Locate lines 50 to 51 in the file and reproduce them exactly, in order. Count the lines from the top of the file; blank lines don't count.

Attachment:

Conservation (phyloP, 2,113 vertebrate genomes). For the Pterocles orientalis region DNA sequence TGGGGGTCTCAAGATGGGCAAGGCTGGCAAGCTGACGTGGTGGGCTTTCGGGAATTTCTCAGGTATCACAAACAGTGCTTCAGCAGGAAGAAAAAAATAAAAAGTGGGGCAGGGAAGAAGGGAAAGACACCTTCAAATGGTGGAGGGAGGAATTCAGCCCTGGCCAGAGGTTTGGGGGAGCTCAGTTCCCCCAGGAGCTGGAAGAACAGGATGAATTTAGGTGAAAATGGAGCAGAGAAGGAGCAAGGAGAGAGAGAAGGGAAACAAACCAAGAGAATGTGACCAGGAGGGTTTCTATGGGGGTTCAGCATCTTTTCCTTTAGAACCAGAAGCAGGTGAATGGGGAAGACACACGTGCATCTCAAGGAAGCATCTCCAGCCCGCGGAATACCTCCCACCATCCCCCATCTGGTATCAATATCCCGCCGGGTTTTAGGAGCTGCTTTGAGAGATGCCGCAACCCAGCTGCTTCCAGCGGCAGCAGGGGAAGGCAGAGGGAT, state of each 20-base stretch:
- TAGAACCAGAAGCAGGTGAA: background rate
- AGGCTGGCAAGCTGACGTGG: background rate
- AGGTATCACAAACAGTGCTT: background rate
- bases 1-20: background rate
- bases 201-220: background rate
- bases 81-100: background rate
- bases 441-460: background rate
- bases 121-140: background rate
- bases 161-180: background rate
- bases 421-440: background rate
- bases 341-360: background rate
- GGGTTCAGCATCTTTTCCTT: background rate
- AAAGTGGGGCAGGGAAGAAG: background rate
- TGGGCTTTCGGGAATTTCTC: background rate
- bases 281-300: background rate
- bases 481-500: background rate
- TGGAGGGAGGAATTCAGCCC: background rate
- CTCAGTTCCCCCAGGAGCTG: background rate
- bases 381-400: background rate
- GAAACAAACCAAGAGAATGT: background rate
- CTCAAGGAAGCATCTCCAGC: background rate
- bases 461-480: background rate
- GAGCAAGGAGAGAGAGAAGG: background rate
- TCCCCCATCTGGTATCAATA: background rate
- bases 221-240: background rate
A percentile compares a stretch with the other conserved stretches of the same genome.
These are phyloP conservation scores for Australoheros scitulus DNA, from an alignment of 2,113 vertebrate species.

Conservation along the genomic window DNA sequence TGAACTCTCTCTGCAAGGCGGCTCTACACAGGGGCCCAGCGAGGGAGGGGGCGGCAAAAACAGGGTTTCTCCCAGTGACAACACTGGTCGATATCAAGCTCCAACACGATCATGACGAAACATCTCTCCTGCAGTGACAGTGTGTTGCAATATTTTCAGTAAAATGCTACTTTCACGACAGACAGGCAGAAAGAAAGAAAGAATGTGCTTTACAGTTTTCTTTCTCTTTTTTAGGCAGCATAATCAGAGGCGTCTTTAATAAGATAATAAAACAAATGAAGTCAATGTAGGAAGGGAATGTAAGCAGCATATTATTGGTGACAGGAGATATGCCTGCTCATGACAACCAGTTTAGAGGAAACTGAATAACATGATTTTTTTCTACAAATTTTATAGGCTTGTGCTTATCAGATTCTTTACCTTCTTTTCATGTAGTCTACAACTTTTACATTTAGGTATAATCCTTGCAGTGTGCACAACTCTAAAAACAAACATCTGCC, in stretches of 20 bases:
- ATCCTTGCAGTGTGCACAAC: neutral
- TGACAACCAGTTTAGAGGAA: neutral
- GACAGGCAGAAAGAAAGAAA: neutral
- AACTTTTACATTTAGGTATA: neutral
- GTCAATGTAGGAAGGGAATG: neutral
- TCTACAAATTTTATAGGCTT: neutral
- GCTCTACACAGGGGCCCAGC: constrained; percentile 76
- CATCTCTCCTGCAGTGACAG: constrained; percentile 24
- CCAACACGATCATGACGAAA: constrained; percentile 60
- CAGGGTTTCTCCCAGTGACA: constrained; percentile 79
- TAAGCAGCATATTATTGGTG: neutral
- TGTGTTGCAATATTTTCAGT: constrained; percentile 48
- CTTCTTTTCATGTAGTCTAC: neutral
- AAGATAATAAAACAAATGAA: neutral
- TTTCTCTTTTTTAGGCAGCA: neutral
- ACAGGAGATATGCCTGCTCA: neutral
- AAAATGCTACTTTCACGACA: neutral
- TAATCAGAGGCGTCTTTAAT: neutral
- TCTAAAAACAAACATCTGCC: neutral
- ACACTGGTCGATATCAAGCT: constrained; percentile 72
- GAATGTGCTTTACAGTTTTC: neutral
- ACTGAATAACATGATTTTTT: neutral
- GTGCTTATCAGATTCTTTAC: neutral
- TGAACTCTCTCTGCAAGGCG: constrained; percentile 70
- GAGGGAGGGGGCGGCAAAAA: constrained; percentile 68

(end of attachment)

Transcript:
- GAATGTGCTTTACAGTTTTC: neutral
- ACTGAATAACATGATTTTTT: neutral